A Universe of Atoms, An Atom In The Universe

Poem written by physicist Richard Feynman.
poem an atom in the universe by richard feynman

American physicist Richard Feynman was a man who always jumped into an adventure. He was an artist, a story-teller and an everyday joker whose life was a combination of his intelligence, curiosity and uncertainty.

In the summer of 1955, Feynman wrote a poem about the earth and its development as a planet of activity, of living things and ultimately of beings who would be able to think and wonder. This poem came right after the discovery of Miller-Urey experiment.

Feynman says,

I stand at the seashore, alone, and start to think.
There are the rushing waves
mountains of molecules
each stupidly minding its own business
trillions apart
yet forming white surf in unison.

poem an atom in the universe by richard feynman

Ages on ages,
before any eyes could see
year after year,
thunderously pounding the shore as now.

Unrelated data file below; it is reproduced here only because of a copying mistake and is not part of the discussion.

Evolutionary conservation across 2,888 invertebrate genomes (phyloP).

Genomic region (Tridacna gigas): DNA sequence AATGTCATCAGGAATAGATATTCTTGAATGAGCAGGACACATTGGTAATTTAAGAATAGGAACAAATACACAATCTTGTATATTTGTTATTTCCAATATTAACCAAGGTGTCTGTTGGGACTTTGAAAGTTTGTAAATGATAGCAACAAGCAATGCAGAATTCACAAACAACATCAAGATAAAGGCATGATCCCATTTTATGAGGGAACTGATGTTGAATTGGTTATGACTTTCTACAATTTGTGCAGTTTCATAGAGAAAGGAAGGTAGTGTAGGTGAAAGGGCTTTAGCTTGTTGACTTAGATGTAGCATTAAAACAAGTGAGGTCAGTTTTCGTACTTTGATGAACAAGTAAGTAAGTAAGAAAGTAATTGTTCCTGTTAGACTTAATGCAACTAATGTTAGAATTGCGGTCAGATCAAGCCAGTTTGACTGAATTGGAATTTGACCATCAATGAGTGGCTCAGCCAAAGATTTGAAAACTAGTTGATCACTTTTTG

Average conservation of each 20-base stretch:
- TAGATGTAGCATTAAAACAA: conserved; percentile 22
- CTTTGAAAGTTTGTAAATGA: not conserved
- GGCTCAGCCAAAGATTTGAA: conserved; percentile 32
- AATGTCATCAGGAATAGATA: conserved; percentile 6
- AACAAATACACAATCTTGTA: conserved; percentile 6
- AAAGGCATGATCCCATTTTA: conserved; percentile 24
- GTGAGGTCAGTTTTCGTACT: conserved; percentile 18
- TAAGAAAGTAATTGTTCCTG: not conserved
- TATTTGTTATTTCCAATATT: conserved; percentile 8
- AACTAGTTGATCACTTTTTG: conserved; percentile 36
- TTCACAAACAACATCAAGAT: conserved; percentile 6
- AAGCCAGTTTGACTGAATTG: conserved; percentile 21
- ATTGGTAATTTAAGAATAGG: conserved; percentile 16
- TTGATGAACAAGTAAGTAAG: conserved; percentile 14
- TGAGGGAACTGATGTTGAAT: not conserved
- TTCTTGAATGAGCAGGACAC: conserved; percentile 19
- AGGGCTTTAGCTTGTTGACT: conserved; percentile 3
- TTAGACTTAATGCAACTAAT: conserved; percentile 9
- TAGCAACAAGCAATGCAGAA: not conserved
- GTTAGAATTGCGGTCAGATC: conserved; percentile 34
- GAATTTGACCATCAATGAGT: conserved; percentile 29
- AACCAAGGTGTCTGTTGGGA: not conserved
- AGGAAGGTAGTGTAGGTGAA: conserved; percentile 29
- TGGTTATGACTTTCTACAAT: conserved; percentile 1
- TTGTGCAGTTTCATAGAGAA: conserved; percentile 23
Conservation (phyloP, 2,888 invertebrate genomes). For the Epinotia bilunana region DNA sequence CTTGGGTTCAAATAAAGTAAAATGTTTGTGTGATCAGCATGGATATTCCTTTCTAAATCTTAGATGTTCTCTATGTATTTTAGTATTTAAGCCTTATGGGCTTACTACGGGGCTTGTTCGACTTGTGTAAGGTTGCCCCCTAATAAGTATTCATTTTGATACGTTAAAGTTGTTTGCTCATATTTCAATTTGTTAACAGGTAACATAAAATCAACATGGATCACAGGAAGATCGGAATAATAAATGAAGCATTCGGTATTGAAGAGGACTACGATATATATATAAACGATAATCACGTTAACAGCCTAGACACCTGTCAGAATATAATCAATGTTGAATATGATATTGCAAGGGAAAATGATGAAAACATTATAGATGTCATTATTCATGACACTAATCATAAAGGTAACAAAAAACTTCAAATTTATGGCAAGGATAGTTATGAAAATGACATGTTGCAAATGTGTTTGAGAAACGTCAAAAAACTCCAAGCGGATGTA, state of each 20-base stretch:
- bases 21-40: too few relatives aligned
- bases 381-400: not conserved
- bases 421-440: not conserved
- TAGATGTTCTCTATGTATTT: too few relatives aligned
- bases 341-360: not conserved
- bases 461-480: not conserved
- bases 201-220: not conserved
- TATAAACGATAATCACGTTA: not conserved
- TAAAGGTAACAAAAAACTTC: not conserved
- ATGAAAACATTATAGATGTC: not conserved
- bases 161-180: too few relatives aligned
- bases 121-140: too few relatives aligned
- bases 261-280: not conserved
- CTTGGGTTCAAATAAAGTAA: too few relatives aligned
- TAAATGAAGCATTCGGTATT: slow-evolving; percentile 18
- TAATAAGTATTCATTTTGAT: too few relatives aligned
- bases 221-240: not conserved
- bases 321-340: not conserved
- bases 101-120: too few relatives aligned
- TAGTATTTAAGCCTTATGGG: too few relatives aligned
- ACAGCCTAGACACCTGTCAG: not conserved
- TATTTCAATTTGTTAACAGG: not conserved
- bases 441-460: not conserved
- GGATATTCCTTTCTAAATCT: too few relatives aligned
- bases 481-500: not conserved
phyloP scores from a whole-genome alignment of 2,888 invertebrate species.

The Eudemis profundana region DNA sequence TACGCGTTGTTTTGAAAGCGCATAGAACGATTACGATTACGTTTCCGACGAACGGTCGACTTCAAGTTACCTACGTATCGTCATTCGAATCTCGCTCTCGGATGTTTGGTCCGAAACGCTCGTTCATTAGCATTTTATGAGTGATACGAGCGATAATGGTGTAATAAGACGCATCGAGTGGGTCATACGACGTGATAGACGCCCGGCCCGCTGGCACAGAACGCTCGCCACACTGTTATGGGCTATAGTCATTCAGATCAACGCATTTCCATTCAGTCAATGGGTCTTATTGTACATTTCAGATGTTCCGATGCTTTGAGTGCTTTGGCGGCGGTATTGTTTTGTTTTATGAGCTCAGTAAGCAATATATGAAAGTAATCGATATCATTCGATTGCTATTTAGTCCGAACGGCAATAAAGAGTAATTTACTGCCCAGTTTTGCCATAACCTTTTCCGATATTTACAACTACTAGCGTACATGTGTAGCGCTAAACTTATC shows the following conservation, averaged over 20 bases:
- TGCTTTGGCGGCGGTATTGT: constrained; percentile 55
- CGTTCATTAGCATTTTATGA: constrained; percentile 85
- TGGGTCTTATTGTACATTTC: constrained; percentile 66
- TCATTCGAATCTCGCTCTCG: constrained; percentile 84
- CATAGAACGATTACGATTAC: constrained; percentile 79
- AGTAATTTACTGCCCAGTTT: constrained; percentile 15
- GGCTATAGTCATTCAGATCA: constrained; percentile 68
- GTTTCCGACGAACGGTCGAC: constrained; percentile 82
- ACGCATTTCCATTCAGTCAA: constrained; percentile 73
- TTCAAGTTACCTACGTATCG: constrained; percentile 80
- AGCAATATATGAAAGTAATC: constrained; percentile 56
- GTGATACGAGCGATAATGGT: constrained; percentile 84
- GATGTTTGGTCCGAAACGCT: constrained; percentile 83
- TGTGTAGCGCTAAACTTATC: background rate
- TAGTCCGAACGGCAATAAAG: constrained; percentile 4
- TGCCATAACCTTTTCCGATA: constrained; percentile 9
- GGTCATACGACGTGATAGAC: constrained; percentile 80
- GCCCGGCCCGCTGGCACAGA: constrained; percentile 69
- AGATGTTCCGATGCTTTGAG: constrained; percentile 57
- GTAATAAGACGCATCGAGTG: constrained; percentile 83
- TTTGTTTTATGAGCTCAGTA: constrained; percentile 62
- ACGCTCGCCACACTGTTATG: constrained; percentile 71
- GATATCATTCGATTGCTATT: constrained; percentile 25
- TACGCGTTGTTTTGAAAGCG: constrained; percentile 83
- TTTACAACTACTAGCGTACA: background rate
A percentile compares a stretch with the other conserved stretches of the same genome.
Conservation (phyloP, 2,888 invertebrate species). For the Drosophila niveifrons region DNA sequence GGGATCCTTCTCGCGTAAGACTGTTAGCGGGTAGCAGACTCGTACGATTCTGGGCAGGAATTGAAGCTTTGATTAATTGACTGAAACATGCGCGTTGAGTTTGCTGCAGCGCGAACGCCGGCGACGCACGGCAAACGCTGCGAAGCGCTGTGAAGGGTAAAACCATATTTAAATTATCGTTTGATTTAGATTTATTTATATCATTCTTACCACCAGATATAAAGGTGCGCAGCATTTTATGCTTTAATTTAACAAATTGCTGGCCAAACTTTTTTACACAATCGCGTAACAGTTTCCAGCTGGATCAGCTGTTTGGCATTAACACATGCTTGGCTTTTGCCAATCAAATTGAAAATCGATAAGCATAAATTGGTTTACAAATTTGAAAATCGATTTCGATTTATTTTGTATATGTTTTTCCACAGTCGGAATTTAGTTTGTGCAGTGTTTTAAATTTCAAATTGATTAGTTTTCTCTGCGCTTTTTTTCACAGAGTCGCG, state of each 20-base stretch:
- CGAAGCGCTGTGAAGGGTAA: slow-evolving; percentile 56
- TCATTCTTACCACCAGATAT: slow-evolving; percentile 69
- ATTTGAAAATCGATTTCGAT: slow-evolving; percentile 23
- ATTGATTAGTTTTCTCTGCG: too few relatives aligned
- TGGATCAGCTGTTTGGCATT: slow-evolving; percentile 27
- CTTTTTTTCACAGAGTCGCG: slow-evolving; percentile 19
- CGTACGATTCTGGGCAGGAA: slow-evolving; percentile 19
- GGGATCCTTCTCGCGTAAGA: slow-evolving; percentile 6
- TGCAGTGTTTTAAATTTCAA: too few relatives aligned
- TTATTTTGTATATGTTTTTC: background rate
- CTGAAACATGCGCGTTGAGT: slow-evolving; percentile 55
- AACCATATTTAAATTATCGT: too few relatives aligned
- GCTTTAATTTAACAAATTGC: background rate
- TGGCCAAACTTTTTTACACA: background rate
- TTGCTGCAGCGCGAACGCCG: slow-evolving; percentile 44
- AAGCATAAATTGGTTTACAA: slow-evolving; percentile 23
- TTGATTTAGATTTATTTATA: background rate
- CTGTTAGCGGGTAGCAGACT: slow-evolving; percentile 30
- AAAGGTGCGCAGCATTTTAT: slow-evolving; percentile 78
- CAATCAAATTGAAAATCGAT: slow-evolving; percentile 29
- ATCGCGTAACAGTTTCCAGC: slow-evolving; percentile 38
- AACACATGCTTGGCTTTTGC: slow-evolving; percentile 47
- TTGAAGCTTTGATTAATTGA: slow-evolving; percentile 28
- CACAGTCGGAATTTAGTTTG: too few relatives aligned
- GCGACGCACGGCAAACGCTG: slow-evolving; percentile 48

For whom? For what?
On a dead planet
with no life to entertain.

Never at rest
tortured by energy
wasted prodigiously by the sun
poured into space.
A mite makes the sea roar.

Deep in the sea
all molecules repeat
the patterns of one another
till complex new ones are formed.
They make others like themselves
and a new dance starts.

Growing in size and complexity
living things
masses of atoms
DNA, protein
dancing a pattern ever more intricate.

Out of the cradle
onto dry land
here it is
atoms with consciousness;
matter with curiosity.

Stands at the sea,
wonders at wondering: I
a universe of atoms
an atom in the universe.

poem an atom in the universe by richard feynman

In a free verse poem Feynman has demonstrated once again the great extent of his intellect and imagination.

Earth was once a lifeless planet.

A whole lot of activity was still made possible because of the presence of the sun. This went on for "ages and ages" meaning for the amount of time we cannot comprehend since we can only think about in days, weeks and months.

Then, deep in the sea, under conditions as described by British-Indian biologist Haldane, a whole range of organic molecules began to mature as discovered by Miller-Urey experiment in 1952.

A whole lot of activity happened in a distant past to give birth to creatures who could think and wonder today. Feynman ends the story by saying, "My mortal body is indeed a universe of atoms but I am just an atom in the universe myself," which is a great realization.

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